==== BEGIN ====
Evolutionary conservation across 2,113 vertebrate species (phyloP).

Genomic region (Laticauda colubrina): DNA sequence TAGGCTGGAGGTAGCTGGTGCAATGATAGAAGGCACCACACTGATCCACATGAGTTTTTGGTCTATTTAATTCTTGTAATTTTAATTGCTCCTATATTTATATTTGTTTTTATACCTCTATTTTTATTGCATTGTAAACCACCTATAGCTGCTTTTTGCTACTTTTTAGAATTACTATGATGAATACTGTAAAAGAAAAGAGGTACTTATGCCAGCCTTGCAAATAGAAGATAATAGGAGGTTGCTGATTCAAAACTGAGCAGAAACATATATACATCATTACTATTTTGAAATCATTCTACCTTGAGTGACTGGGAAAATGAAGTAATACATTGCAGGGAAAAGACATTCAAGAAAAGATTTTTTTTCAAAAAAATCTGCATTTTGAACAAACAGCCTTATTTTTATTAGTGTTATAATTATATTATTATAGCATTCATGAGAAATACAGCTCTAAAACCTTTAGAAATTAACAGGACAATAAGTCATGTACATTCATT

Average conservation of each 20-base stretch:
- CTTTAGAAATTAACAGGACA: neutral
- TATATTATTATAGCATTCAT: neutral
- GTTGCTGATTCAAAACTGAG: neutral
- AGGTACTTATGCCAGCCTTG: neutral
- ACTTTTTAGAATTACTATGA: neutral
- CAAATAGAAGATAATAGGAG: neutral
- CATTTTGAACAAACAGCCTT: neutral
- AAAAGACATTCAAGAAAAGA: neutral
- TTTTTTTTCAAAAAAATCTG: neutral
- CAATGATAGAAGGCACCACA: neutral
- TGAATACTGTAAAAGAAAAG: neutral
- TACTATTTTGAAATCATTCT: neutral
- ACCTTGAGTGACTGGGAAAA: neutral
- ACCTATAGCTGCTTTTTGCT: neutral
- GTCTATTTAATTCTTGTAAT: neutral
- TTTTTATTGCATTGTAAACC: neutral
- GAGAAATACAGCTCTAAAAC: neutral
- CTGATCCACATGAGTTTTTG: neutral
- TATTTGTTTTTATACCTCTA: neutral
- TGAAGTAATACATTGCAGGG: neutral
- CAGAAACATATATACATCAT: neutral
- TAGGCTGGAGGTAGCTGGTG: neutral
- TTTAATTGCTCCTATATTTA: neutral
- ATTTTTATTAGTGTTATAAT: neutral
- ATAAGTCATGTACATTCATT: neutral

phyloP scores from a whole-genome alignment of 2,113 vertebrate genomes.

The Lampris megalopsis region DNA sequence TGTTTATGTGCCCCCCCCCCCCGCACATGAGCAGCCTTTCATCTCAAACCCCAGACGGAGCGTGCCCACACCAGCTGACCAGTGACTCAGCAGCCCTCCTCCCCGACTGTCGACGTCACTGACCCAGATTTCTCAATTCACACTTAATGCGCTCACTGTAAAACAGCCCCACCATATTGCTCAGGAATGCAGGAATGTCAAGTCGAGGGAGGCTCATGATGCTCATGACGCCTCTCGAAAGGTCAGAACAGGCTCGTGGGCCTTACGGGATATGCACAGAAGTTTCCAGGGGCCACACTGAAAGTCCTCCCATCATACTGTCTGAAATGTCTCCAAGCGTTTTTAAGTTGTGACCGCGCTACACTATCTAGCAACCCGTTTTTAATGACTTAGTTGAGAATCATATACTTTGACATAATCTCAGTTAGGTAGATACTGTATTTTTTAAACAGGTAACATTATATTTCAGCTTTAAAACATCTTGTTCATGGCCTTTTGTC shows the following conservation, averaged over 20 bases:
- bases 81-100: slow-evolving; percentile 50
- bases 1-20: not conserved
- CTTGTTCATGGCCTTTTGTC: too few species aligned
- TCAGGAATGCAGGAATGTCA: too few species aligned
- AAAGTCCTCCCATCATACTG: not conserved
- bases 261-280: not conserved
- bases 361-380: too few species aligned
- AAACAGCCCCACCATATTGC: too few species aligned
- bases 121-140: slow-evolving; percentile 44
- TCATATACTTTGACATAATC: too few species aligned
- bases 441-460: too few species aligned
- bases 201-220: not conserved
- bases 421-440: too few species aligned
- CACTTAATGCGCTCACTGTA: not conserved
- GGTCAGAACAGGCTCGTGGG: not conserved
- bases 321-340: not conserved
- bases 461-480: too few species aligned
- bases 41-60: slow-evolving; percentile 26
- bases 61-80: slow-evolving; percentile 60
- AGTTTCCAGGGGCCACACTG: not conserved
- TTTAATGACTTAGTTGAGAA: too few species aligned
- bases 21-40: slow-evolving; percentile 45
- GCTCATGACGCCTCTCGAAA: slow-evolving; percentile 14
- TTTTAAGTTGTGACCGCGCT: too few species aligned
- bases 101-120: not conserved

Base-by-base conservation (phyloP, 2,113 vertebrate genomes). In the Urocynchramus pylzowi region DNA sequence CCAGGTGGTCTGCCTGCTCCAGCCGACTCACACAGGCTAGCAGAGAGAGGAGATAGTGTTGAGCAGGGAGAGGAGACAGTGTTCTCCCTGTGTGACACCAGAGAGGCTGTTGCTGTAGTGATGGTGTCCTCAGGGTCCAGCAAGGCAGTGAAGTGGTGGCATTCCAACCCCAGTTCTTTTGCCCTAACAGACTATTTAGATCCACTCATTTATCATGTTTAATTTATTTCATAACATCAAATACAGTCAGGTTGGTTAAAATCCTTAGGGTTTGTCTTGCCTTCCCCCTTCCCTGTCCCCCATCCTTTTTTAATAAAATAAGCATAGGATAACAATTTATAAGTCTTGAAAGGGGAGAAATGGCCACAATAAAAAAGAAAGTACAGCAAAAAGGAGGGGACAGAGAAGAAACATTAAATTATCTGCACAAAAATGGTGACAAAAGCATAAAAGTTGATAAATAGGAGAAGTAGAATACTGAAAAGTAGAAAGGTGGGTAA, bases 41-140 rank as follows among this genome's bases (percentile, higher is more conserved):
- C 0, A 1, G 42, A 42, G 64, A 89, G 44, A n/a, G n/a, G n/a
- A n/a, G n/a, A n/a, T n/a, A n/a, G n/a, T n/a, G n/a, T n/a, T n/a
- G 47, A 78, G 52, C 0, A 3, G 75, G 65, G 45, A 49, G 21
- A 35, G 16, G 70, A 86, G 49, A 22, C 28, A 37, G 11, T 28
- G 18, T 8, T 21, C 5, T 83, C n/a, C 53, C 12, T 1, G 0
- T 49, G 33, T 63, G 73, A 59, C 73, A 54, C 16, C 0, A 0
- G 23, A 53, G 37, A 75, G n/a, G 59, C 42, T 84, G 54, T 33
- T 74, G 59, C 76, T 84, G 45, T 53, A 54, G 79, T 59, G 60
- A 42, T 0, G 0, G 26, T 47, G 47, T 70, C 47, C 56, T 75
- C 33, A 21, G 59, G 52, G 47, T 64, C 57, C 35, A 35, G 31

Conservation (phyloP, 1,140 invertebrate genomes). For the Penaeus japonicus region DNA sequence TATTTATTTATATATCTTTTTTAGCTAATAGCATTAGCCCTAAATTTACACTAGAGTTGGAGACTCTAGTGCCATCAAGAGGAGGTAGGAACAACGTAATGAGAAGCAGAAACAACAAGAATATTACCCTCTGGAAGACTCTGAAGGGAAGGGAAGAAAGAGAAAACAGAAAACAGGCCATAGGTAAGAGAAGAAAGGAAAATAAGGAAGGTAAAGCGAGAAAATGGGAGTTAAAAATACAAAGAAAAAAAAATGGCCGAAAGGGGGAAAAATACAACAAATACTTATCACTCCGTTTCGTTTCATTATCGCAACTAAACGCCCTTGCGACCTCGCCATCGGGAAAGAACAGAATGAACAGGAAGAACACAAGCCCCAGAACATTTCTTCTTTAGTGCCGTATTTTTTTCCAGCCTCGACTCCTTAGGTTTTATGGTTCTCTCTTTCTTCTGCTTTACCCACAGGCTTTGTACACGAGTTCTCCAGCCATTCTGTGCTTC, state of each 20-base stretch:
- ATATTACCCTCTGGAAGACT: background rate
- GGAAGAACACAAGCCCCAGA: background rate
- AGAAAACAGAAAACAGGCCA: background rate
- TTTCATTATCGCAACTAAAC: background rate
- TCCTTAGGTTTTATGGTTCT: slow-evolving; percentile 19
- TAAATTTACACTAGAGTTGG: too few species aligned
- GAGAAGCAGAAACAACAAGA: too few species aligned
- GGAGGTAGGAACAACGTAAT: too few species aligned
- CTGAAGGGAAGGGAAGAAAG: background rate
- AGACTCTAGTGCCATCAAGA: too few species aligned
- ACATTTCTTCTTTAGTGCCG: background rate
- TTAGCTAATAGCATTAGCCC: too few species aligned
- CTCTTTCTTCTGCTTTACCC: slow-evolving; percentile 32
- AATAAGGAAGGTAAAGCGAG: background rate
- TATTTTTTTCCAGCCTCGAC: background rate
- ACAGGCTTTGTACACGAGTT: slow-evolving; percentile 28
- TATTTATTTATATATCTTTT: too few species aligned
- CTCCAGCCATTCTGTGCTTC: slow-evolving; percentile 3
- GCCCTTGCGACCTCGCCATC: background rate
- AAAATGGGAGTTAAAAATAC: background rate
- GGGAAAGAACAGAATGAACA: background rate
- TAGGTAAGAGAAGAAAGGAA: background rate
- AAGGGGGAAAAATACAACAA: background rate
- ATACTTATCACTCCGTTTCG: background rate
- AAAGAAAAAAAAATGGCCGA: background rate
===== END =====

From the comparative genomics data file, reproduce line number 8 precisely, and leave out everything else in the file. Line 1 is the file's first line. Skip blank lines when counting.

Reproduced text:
- ACTTTTTAGAATTACTATGA: neutral